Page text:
What a privilege it was to photograph the beautiful gardens of Russ and Prue Robertson in Dublin, New Hampshire. And, as always, it was such a pleasure working with writer Robin Sweetser, editors Andi Axman and John Hession, and the entire team at New Hampshire Home Magazine. Here are a few outtakes from the shoot. Copies of the magazine are available on newsstands now or you can check out the digital edition here.
I have to admit that, here at Juniper Hill, we LOVE lilacs and by carefully selecting a variety of cultivars that flower in succession, we can extend the season of bloom for well over a month. Here’s a post from the blog’s archives that tells you exactly how we do it.
There are numerous legends surrounding the origin of the common name for many of the species of the genus Cornus known as dogwoods. In England, “dogwood” was thought to be a derivation of the term “doggerwood.” Because of the hardness and density of the wood, the trees were used to make “doggerwood,” or “dogs” which were used as skewers. Here in North America it is said that the Cherokee believed that a tiny race of people lived among the trees that they called “Dogwood People.” Whatever the origin of the name, all I can say is that the Dogwood trees in our little corner of the world are flowering now and that they are beautiful.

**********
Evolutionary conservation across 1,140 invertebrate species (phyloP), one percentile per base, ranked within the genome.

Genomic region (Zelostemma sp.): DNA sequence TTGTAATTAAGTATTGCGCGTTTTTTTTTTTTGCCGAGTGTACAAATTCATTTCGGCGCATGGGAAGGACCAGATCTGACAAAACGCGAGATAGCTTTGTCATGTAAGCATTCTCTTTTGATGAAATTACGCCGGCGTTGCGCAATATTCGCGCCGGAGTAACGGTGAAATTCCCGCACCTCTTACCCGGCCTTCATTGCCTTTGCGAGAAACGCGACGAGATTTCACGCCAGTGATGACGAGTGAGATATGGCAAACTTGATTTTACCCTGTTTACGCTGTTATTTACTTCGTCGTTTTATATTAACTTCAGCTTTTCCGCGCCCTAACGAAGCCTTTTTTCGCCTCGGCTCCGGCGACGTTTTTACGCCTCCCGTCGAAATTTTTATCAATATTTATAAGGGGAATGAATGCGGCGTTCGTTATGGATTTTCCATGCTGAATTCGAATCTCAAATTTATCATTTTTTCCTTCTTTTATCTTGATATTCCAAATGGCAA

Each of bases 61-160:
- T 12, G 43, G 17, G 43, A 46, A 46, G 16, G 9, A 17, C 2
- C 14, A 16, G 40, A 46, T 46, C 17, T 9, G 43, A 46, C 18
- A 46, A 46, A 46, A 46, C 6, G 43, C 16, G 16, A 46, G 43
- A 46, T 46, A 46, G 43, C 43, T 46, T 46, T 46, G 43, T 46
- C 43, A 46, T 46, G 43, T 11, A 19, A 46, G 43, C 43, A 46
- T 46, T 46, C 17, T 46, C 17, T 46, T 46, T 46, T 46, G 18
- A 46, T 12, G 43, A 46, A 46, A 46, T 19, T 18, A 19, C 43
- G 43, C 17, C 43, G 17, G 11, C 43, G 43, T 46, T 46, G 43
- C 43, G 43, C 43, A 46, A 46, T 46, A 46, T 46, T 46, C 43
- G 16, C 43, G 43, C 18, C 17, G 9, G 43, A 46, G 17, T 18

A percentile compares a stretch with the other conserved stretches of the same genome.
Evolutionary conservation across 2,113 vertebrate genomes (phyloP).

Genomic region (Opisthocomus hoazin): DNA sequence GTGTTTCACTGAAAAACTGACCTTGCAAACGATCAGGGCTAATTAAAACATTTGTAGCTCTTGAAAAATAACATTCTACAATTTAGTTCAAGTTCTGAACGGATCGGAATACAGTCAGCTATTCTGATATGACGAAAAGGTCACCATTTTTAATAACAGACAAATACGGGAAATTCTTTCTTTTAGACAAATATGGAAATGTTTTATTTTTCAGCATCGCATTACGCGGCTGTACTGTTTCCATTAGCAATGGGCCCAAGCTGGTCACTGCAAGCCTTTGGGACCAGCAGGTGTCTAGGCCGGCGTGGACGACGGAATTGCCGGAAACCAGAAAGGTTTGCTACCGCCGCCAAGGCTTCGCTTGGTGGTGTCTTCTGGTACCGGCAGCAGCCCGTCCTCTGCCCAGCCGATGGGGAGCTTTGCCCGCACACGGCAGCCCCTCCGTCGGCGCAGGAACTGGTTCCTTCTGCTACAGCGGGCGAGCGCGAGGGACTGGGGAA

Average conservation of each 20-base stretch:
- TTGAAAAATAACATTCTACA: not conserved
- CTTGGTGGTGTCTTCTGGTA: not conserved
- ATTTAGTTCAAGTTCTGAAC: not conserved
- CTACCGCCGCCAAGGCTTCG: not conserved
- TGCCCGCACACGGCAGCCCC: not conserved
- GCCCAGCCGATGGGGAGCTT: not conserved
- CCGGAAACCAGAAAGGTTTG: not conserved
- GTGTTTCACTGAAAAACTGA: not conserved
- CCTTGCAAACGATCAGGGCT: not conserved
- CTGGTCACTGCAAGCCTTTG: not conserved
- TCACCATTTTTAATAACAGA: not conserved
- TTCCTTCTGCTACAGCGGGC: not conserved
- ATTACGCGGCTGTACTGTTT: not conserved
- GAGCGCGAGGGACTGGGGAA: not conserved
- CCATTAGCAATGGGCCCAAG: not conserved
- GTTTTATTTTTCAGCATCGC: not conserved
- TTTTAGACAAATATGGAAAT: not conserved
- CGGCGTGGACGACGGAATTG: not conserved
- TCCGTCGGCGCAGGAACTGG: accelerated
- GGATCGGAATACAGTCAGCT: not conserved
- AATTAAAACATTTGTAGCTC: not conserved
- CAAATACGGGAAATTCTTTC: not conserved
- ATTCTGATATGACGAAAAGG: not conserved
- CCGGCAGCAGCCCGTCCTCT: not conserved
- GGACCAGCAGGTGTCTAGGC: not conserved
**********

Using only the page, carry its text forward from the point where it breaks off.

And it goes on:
At this time of the year, I always get a kick out of the Actinidia kolomikta (Kiwi Vine) that hangs on the split rail fence at the east entrance to the garden because it looks like a prankster came through in the middle of the night and painted some of the leaves white. Of course, this is just the beginning of the coloration that the female Kiwi vine undergoes as it passes into summer.
Soon, by the end of June, the bright white leaves will begin to turn the most delicate pink (see next post). It takes several years for the plant to bear the small kiwi fruit and a male plant is required as a pollinator. Our male resides at the other end of the split rail fence and is rather plain looking when compared to the female.